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Improving Mental Health For Our Unhoused Neighbors

It’s no secret that mental health affects people from all walks of life. According to The National Institute of Mental Health, roughly 1 in 5 Americans suffer from mental health conditions –  a staggering 44 million people. Day-to-day life can be stressful and overwhelming…

…But imagine experiencing that without a roof over your head.

You have no secure walls or doors with locks. You are literally sharing a public space with everyone else around you. When you’re unhoused, you may experience horrible things like being robbed and assaulted. To make matters worse, many people experiencing homelessness feel like they’re being ignored and forgotten. 

Living homeless in one of the richest nations in human history is already proven to adversely affect all three components that create our portrait of self-value. They are self-perception, social comparison, and the way we perceive others as perceiving us. Many complain about feeling unsafe, unclean, uncared for, and invisibleInvisible People.

Food on Foot Creates A Safe And Positive Environment:


Food on Foot’s Jobs & Housing program helps people experiencing homeless regain their footing back into society with full-time jobs, housing, and life-skills. One big focus of this program includes mental health assistance aimed at tackling stress, anxiety, and depression.   

Not all people experiencing homelessness have mental health conditions.
But those who do are more likely report depression and anxiety.

Judgement surrounding depression and anxiety is one of the biggest hurdles preventing people to ask for help. In many cases, they feel it’s easier to live with mental illness rather than the stigma associated with it.   

This is why Food on Foot provides a safe and caring environment where Jobs & Housing participants can ask for and receive help. This happens during two critical stages in a participant’s journey through the program:  

Stage 1:
The initial stage when a participant is currently experiencing homelessness
:
 

One of the first goals for an incoming unhoused participant is to recreate his or her internal sense of trust and confidence–a mindset of self-belief– which disappears when basic shelter is lost.

One of the ways we support our participants is to work privately with each person. Here, we create individualized case plans while finding coping strategies to help manage stress and anxiety they may encounter while still living on the streets or in an unstable housing situation. On Sundays, we discuss as a group, stress and anxiety management and other topics that may pertain to their mental health and wellness. – Stephanie Vargas, Program Manager, Food on Foot.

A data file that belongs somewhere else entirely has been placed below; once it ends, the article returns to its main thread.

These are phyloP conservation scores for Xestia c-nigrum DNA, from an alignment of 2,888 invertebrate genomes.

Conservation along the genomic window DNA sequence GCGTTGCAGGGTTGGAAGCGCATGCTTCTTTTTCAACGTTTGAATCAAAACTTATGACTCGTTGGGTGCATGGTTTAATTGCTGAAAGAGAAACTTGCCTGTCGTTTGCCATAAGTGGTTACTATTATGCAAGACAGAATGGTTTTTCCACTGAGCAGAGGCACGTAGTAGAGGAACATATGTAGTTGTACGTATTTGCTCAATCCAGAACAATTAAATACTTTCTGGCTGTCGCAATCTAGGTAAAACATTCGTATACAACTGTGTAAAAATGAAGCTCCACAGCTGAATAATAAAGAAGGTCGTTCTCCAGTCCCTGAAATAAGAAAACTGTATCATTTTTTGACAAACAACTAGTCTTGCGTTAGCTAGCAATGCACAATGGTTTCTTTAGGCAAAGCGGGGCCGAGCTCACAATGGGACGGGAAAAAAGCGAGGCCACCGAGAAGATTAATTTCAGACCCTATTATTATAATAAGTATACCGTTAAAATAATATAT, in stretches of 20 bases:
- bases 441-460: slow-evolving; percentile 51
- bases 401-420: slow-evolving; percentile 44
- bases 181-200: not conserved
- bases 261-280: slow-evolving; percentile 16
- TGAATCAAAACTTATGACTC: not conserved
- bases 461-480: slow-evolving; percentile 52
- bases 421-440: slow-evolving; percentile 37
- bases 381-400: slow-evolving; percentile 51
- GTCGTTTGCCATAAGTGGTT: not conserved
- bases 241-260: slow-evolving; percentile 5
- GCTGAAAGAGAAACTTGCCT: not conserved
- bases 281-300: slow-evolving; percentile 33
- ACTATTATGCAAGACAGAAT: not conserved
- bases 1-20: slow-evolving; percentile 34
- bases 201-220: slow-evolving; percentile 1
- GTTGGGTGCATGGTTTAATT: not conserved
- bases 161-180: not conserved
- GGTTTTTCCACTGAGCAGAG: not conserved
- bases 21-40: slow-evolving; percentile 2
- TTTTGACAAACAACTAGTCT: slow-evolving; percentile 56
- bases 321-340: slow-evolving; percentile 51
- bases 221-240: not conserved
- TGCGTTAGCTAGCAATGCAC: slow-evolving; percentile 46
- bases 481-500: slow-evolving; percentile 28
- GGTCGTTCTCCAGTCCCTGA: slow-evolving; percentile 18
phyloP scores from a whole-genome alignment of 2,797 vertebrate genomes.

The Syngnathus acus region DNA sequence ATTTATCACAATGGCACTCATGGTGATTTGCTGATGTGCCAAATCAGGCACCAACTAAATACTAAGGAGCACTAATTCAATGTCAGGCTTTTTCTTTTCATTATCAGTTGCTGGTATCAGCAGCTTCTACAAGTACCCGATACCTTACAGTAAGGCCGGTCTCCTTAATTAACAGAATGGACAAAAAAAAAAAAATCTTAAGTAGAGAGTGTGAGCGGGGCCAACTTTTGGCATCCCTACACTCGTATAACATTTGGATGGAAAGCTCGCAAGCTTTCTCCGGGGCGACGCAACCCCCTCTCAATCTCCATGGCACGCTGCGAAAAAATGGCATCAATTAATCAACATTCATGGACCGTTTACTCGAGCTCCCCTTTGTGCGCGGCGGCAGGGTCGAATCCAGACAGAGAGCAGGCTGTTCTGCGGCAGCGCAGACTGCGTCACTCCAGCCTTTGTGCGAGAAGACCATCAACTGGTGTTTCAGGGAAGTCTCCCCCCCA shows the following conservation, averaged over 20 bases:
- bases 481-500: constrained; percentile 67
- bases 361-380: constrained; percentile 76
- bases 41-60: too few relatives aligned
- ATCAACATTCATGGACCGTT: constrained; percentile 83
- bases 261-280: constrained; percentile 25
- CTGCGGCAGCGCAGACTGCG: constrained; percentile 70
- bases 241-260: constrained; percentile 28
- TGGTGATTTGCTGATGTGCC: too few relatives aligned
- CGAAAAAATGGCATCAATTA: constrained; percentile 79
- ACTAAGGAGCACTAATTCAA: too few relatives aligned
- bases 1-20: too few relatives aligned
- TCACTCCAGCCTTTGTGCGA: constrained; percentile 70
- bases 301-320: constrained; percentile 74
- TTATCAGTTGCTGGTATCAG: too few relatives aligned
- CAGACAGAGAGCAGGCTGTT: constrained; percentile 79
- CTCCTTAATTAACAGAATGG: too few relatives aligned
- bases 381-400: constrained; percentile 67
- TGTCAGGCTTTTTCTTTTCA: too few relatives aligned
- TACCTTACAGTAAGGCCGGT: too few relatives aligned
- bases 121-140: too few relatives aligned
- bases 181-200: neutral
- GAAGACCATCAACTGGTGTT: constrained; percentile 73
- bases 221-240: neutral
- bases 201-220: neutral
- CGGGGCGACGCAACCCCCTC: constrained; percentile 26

Stage 2:
When a participant earns a full-time job and apartment through Food on Foot:
 

It’s easy to think that once someone leaves homelessness, their mental health quickly improves. But the reality is that transitioning back into a full-time job and renting an apartment can come with its own stressors.  

There can be a lot of built-up internal pressure to be successful both at work and while participating in the Jobs & Housing Program. There’s also the stress involved with juggling full-time work, social activities and managing money. Some fear that if they fail, they may end up homeless once again. These feelings can cause more stress and anxiety.  

Program Director, Precious Boone explains: “This is the time when we really lean into our participants to provide them extra support as they’re balancing all their needs.” 

3 Ways You Can Help:

1. Be Kind, Say Hello, and Make Eye Contact: 

Our unhoused neighbors are people, just like us. They experience life a little different than we do and they endure a lot more than we know. If you pass an unhoused neighbor on the street, be kind, say hello and make eye contact. These small yet powerful gestures can go a long way in making someone know that they are not forgotten. 

2. Volunteer With Food on Foot! 

Every Sunday, Food on Foot volunteers distribute nutritious meals, clothing and essential supplies to upwards of 250 unhoused and low-income neighbors in Hollywood.  Giving back not only feels good, but it also brightens the day for the people who come for a meal. 

Click HERE to sign up and volunteer

3. Make A Gift and Change a Life: 

Please consider making a gift to Food on Foot so that more unhoused neighbors can get back on their feet again with full-time jobs, housing, life-skills, and confidence. 

Click HERE to make a gift.

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